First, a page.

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IOSCO consults on liquidity risk management in investment funds

IOSCO consults on liquidity risk management

It includes a section that discusses the specific characteristics of exchange-traded funds (ETFs). IOSCO is also consulting on good practice guidance, which provides practical information, examples and good practices regarding liquidity and risk management in funds.


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IOSCO is consulting on proposed enhancements (PDF 391 KB) to its 2013 guidance on liquidity risk management in collective investment schemes (CIS), taking into account the FSB’s Recommendations (see January 2017 article) and investor protection considerations. It includes a section that discusses the specific characteristics of exchange-traded funds (ETFs). IOSCO is also consulting on good practice guidance (PDF 642 KB), which provides practical information, examples and good practices regarding liquidity and risk management in funds. Both are open for comment until 18 September 2017.

In response to the FSB’s recommendations and investor protection considerations, IOSCO proposes to enhance its 2013 guidance on liquidity risk management in CIS by additional guidance on or elaboration of:

  • determining the appropriate dealing frequency;
  • alignment between the type of assets invested in and the redemption expectations of investors and other liabilities;
  • key design features, to assist with increased transparency and disclosure;
  • maintaining the investment strategy and meeting redemptions in stressed market conditions;
  • developing a strong understanding of the CIS’s obligations and liabilities and incorporating this in liquidity risk management;
  • the organisation and design of liquidity stress tests;
  • appropriate periodic operational test(s) to test readiness to use additional liquidity management tools and to ensure that these tool(s) can be implemented in an orderly and prompt manner; and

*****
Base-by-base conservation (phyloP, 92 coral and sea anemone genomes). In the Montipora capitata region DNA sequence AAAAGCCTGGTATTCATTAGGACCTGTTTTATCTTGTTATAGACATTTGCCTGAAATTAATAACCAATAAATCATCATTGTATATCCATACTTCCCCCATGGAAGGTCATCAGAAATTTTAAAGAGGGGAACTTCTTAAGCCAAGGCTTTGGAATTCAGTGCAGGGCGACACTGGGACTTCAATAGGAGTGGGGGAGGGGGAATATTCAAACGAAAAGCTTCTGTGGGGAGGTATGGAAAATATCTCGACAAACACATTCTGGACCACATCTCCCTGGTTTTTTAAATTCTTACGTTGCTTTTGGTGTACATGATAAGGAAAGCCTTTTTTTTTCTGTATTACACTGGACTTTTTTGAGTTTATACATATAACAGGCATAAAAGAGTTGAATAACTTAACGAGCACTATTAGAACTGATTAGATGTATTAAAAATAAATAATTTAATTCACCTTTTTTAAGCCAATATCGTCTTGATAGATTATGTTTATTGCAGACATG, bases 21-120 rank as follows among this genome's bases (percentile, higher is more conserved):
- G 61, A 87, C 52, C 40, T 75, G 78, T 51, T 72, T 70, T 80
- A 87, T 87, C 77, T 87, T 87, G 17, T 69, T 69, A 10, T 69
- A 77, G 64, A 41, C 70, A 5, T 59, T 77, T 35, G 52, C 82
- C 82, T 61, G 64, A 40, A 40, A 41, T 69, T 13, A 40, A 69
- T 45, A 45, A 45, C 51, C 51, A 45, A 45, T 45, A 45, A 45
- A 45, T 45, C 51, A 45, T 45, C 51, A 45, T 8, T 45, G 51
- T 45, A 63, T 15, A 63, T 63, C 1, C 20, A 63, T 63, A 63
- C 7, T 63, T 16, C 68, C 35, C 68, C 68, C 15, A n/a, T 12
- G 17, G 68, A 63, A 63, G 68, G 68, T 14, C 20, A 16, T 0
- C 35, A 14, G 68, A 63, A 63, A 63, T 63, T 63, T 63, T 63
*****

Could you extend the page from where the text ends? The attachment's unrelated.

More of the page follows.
• the availability and, in appropriate circumstances, use of additional liquidity management tools to protect investors from unfair treatment and to prevent the CIS from diverging significantly from its investment strategy.

On a first reading, the enhanced guidance broadly reflects what is currently regarded as best practice in the European fund management industry, flowing from the specific requirements in the UCITS Directive and the AIFMD. However, fund managers will wish to note the need for full documentation of decisions in both the design and operational phases. Also, the proposed liquidity disclosures on page 25 will not easily fit within the prescribed narratives for the PRIIP KID.

For ETFs, IOSCO suggests that the distinctive potential issues relate to in-kind redemptions, significant selling pressures in the secondary market, the (temporary) cessation of activity by the designated broker-dealer leading to significant discrepancies between ETF share prices and the value of underlying assets, and the lack of contingency arrangements to provide liquidity in times of market stress. It seeks views on whether further work is needed.

The accompanying draft good practice guidance provides a useful summary of how various jurisdictions regulate liquidity risk practices, the techniques and tools (both ex ante and ex post) made available to fund managers, and the use of these tools. It covers consistency between the liquidity of a fund’s assets and liabilities, liquidity risk management tools and fund-level stress testing. It does not comprise standards, recommendations or proposals for regulators or firms to address liquidity risks in a standardised way.

The tools available to managers vary between jurisdictions, but include: those that aim to pass on transaction costs to redeeming investors (swing pricing, anti-dilution levies, bid or ask prices); those that restrict access to investor capital (redemption gates, side pockets, notice periods, suspension of redemptions); and others (for example, redemption in kind).

IOSCO notes that many jurisdictions have in place regulations and requirements on the need for a robust liquidity management framework for the lifecycle of a fund, and that jurisdictions have been reviewing their regulatory frameworks to determine if and how to strengthen existing guidance or requirements. It also notes that open-ended funds have historically been able to manage their day-to-day liquidity requirements even during periods of high redemption demand in an orderly manner, with the exception of some money market funds.

Importantly, IOSCO observes that when examining the management of liquidity within a fund, its specificities need to be considered, including investment objectives and strategy, dealing frequency, investor base, the nature of its assets, and liquidity needs under the applicable market conditions.

Other than the development of consistent leverage measures (expected by end-2018), the FSB does not identify the need for any additional regulatory action at global level to deal with financial stability risks from shadow banking, but recommends some enhancements and strengthening of data collection and oversight (see July's article on shadow banking).

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